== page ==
The recent Dreamhack Austin Hearthstone tournament sparked some serious (and highly unnecessary) comments in regards to second place winner Terrance Miller (TerrenceM). He hadn’t been one of the popular names in the tournament, yet he pushed up the ranks and landed himself in a top spot. Unfortunately, many Twitch users participating in the chat decided to make it about his race. There were many derogatory and racial terms being carelessly tossed around.
Miller knew that there would be some type of issue however, while speaking with polygon he said “I knew it would be bad, but I didn’t think it would be that bad.”
Blizzard CEO Mike Morhaime spoke with PCgamer and made a statement about the inconceivable turn of events and issued the following statement:
“We’re extremely disappointed by the hateful, offensive language used by some of the online viewers during the DreamHack Austin event the weekend before last. One of our company values is ‘Play Nice; Play Fair’; we feel there’s no place for racism, sexism, harassment, or other discriminatory behavior, in or outside of the gaming community. This is obviously a larger, societal problem that affects us on many levels. We can only hope that when instances like this come to light it encourages people to be more thoughtful and positive, and to fully reject mean-spirited commentary, whether within themselves or from their fellow gamers.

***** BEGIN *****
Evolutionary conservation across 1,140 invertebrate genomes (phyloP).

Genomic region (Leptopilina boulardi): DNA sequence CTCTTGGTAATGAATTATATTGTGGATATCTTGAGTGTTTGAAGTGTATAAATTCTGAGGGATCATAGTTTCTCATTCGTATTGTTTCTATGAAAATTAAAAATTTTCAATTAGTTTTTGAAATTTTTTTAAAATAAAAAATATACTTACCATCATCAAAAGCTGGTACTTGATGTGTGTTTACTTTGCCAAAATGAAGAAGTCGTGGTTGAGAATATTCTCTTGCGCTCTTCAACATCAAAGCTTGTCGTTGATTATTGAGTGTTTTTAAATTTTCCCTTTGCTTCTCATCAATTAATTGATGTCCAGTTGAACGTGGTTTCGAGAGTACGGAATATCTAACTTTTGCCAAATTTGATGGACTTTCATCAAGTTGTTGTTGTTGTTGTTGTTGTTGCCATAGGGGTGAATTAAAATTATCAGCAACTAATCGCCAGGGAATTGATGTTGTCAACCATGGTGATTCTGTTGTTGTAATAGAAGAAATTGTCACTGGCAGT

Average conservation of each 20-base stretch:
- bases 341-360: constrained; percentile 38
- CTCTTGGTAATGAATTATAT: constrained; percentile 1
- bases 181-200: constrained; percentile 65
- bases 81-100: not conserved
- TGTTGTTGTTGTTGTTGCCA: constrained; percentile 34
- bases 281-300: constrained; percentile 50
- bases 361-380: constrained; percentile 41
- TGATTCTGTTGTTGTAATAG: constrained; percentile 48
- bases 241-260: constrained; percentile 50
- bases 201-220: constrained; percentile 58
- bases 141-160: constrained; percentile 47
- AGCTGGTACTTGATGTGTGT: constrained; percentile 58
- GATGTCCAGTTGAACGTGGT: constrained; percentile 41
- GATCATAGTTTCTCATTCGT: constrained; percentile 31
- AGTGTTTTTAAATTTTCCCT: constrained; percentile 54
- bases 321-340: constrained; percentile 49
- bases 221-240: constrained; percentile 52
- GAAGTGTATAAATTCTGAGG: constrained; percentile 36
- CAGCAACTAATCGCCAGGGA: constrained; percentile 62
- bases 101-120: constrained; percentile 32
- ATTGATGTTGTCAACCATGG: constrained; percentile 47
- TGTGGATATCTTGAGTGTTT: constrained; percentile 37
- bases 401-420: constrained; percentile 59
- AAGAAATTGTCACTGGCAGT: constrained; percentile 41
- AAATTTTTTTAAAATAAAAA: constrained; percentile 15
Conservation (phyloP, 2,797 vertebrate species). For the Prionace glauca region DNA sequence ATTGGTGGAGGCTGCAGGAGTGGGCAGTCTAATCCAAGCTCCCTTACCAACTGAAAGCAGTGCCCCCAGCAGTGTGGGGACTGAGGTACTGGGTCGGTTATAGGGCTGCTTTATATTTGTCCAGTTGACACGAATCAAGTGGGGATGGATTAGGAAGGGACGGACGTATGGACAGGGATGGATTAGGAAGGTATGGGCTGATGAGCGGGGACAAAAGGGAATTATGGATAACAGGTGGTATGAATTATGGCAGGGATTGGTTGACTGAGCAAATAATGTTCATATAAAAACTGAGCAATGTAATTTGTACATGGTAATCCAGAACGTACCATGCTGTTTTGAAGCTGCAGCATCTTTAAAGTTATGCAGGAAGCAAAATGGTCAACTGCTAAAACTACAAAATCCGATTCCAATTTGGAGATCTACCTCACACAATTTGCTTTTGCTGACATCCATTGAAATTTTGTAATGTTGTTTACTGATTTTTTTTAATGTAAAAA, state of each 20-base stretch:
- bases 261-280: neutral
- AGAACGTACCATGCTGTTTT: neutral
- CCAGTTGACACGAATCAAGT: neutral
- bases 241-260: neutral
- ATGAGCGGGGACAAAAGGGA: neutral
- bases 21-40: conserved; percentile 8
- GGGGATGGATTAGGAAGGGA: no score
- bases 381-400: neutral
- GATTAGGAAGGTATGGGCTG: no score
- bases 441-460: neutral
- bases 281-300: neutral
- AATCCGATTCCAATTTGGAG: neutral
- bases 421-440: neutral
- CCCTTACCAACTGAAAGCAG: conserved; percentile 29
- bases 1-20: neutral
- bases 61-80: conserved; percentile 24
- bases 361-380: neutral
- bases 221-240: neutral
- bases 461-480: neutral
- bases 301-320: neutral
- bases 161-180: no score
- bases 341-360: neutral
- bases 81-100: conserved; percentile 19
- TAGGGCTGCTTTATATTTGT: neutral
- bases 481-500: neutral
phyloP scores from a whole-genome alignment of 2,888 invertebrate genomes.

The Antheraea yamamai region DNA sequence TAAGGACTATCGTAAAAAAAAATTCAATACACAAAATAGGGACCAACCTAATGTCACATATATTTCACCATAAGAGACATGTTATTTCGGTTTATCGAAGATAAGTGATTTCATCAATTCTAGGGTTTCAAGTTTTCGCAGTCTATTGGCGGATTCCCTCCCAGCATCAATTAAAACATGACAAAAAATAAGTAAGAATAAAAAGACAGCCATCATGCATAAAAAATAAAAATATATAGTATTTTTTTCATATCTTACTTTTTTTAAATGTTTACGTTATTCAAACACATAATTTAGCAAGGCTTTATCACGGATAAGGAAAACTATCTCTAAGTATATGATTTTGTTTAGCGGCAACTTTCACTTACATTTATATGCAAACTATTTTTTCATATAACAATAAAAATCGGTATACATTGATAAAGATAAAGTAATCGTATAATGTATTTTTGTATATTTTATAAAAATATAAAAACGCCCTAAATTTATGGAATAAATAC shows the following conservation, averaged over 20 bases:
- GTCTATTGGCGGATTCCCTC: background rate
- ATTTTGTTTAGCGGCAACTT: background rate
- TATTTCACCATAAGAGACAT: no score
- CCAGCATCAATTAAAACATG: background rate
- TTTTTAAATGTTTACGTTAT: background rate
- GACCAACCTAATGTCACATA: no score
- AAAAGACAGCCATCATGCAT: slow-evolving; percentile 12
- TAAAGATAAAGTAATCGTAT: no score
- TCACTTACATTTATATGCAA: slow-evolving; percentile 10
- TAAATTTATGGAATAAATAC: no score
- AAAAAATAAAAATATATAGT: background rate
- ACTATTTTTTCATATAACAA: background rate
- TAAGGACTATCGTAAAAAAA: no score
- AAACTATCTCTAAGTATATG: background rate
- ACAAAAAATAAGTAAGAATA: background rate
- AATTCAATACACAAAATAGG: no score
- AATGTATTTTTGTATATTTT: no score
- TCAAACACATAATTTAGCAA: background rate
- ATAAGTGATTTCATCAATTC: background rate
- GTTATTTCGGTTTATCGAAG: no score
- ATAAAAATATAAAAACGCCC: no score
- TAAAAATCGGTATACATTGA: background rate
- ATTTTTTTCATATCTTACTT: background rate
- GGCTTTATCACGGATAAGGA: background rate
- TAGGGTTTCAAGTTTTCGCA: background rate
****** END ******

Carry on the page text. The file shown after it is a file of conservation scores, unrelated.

“To help combat this type of behavior during live events, we’ve reached out to players, streamers, and moderators, along with partners like Twitch, DreamHack, and others, to get consensus and collaborate on what to do differently moving forward. To that end, we’re investigating a pilot program that Twitch has in the works to streamline moderation and combat ban evasion. We’re also updating our esports tournament partner policies with a stronger system of checks, balances, and repercussions to provide a better chat experience around our content.”
“We believe these are important steps to take to help address the related issues, but we acknowledge that they only address part of the problem. This is ultimately an industry-wide issue, and it will take all of us to make a real impact.”
Twitch as well spoke with PCgamer and said they have “a responsibility to broadcasters and players to provide a welcoming environment” and they’re “exploring new tools and processes to increase awareness and mitigation of these issues.